Flickys little birds when you destroy them. The game finds a good balance of charm and humor with this parody angle. Much of the early narrative involve Greatbeard continually getting frustrated and contemplating his own place in life as you solve his levels, and remain completely silent the entire time. The fact that your own character never speaks impacts Greatbeard throughout the game, and I am happy to say that the entire narrative aspect of this game does have some very good payoffs.
The entire narrative experience can be played through in roughly 6-10 hours, depending on how long it takes you to earn stars and master the main levels. If you are struggling with finding the ideal solution to three star a level, the game offers up easy-to-gain hint tokens. You can use a hint token on any level in the game, and it will literally show you the ideal three star path. Of course, executing the solutions can still present a significant challenge. Gaining hint tokens is as simple as heading over to the Greatbeard Arcade on the deck, where an NPC named Kat will allow you to play a shell game equivalent. Every time you succeed, she’ll reward you with five hint tokens. You can play this game repeatedly, although there are additional targets to keep track of every time you succeed.
10SNX is basically full to bursting with extra features and modes. On top of the sixty main levels, there are 40 “legacy” levels, which are the remastered levels from the original game. There is also a marathon mode for the sixty main levels, which is an endgame challenge in itself. In marathon mode you are tasked with completing the ten levels of a world in a row. Each world in marathon comes with it’s own leaderboard and ranking system, and grades you a letter ranking on your playthrough of all 10 levels. In this mode your deaths and retries are tracked, so if you are like me and wish to get the aptly named “Wooooooooooooooah - Livin' on a prayer” trophy, which requires you to earn all of the games 300 stars as well as X rank each marathon mode, I wish you luck. X ranking a marathon challenge requires a perfect three star run of every one of the ten levels, with zero deaths or retries.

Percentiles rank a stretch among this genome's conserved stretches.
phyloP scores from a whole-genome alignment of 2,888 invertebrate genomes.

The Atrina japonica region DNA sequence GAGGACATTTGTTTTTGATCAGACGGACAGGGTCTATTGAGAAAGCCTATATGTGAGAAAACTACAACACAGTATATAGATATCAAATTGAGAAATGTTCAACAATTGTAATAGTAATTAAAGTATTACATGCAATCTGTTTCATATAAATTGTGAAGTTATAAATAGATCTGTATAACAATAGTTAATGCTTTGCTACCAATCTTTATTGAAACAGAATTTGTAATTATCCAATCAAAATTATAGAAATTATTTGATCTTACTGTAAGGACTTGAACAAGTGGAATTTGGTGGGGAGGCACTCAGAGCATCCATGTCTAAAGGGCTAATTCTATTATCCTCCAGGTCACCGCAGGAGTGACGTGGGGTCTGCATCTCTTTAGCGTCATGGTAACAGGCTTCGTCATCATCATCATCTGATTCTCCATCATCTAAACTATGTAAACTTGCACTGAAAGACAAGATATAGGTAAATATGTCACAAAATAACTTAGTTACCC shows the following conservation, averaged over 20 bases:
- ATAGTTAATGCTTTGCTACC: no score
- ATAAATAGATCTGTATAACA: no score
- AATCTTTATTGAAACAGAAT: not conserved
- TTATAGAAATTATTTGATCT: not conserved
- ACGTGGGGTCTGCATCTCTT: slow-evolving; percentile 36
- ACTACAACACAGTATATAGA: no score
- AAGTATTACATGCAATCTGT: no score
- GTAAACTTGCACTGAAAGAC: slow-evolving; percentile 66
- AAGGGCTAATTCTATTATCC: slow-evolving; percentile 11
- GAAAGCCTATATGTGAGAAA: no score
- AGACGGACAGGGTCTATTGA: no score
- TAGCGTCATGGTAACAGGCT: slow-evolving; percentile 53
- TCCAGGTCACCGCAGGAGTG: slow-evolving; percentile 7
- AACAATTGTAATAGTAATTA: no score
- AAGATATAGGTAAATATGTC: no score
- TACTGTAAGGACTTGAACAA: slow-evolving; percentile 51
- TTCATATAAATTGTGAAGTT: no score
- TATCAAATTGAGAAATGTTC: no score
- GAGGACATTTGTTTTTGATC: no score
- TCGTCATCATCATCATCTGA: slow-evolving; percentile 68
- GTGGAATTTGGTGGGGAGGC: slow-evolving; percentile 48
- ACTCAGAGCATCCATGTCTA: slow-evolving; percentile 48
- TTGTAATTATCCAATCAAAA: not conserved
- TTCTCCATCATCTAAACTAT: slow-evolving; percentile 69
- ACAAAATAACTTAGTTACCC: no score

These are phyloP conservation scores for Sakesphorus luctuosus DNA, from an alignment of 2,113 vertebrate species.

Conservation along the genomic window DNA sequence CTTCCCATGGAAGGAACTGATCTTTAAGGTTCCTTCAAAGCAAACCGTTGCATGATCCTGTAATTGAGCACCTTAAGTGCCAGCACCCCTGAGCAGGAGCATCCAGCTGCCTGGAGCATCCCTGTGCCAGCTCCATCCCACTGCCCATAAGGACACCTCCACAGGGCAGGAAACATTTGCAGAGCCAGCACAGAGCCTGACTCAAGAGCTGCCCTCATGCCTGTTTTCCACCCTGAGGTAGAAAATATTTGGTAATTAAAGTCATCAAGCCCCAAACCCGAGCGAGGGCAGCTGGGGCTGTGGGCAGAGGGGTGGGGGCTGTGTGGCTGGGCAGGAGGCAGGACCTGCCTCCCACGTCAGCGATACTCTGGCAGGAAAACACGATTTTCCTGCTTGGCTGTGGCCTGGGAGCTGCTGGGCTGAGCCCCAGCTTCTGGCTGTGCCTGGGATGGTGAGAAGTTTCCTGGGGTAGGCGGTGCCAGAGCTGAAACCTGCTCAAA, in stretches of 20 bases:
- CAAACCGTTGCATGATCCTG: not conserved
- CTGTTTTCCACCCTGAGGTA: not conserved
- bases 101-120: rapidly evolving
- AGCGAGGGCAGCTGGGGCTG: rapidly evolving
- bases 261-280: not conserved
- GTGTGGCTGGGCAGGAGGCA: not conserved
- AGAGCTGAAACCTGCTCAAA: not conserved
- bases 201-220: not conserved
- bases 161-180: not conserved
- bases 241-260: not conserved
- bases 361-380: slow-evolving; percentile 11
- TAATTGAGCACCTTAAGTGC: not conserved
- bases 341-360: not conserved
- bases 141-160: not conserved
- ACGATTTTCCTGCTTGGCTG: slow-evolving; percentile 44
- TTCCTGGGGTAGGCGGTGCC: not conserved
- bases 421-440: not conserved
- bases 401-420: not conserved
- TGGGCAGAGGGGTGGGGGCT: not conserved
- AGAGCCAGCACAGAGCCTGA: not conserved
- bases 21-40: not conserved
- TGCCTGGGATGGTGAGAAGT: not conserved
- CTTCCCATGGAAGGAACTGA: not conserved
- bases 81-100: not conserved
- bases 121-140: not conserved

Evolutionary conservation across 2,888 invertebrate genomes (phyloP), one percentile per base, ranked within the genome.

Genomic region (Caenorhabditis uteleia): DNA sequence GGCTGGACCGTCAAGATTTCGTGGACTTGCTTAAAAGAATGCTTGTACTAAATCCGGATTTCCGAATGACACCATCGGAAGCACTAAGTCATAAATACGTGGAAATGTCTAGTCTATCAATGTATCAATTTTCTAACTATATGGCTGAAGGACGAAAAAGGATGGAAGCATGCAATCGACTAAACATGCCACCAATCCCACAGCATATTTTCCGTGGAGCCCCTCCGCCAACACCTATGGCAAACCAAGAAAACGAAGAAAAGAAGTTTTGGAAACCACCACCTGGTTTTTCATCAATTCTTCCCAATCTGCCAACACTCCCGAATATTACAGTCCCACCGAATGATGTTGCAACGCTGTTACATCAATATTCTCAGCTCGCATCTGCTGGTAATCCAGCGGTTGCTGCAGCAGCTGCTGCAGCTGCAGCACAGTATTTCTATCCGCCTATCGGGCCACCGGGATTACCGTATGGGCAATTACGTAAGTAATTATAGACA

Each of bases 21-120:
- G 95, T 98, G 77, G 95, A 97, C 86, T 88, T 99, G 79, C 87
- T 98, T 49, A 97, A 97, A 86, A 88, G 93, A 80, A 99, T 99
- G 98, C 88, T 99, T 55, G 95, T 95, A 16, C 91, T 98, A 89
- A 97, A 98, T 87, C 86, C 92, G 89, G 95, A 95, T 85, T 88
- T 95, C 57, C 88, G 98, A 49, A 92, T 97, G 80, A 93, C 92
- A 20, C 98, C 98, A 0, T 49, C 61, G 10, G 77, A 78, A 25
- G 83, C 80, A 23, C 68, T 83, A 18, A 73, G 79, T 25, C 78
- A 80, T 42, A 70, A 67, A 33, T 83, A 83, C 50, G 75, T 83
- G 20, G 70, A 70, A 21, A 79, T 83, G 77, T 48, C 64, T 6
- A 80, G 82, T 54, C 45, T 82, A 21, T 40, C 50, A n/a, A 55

There is also a bonus world, complete with five bonus levels and its own marathon mode; an in-game collectible in the form of nine disks hidden around the hub world; as well as costumes that you unlock for various achievements in the game once you’ve finished with the narrative. I highly encourage going around to collect the disks just to give you some of the subtle but effective charm the game has. The game is very open in the hub world, so don’t hesitate to explore. For example if it looks like you can jump down or off, you probably can. Once you’ve collected all the disks, you unlock a completely separate mini game inside of the arcade area of the hub titled Nunnageddon II: Think of The Children. This side game generated the only time I noticed any slow down or technical issues. It functions like a bullet hell as you get swarmed with zombies from low, medium, and high angles and are given the uppercut, in air slam, and dash/punch abilities. For me, the slowdown in this mode occurred when the screen was littered with enemies. This side game has it’s own leaderboards, and I still find myself occasionally booting it up for a round or two.
If you can’t tell by this review, I absolutely loved and continue to love this game. I plan on trying to get all the stars and trophies. Despite being released in July 2016, this game had mostly stayed off my radar. I saw some footage of it after release, I thought it may look interesting and up my alley, but left it at that. However, after I finished with Spelunky and was actively looking for months for a good Vita replacement, finding such a feature rich and extremely well developed game, for free on PS Plus no less, has been a welcome surprise.
10 Second Ninja X is a tight-controlling, addictive action platformer that’s bursting at the seams with content, and covered in just the right amount of subtle charm to really feel endearing. I highly recommend it to fans of the genre, and even just if you want to breeze through the story and see what that has to offer I recommend checking it out. The game is an ideal Vita experience, and plays amazingly well on the platform. You can also play it on Steam, PS4 and Xbox One.